Reviewed by Dr Nicholas Campion
Anthony Aveni is a distinguished member of both the Departments of Physics and Astronomy, and Sociology and Anthropology at Colgate University, a combination which reflects his eclectic interests and ability to place our fascination with the sky in wider contexts. His latest book focuses on eclipses from about as broad a perspective as manageable in a work aimed at a general market, but still with appeal to specialists. Each chapter is both a part of the book and a self-contained exploration of eclipses in one period or culture.
Aveni's anthropological background comes through strongly in his account of cultural astronomy on. p. 249 which, he says,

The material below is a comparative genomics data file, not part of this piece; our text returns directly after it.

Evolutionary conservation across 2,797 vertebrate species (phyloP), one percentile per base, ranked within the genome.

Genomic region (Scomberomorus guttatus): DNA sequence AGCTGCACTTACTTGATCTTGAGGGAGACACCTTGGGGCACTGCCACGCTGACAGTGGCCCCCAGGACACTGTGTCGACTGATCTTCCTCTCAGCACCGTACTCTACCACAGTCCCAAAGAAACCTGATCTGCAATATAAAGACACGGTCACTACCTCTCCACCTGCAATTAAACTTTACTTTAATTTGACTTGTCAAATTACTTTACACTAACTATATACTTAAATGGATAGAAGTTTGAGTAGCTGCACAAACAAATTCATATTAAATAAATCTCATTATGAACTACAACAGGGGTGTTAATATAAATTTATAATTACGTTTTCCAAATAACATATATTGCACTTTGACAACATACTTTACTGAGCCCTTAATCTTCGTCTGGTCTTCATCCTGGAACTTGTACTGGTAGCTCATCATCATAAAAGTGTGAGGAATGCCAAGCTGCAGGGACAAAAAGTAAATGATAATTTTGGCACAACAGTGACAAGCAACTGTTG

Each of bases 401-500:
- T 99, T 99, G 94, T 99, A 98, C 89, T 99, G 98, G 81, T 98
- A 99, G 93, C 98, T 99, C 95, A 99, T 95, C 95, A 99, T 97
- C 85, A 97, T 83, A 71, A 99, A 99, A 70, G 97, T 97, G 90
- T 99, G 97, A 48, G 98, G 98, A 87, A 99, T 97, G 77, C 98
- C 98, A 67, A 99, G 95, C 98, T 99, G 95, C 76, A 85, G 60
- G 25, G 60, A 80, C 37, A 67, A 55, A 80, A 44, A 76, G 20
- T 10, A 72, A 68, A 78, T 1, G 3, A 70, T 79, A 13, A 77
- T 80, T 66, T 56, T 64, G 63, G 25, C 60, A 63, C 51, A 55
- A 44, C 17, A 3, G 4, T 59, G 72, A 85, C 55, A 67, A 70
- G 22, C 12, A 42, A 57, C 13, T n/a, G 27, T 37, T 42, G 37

'has more to do with what people believe about celestial happenings than the happenings themselves. Rather than simply labelling their beliefs religious, astrological, superstitious, or non-scientific, taking their perspective seriously allows us to hold up a mirror to nature, and to see our faces in that mirror set against a background of other faces, and the minds behind them, minds that construct worldviews and meanings other than our own that make sense to them'.
Like all Aveni's work his latest book is erudite, beautifully written and enlightening.
Browse previous issues here
The SPNews welcomes articles, features, reviews, ideas, art work and photography.
The Ed's email
is always open.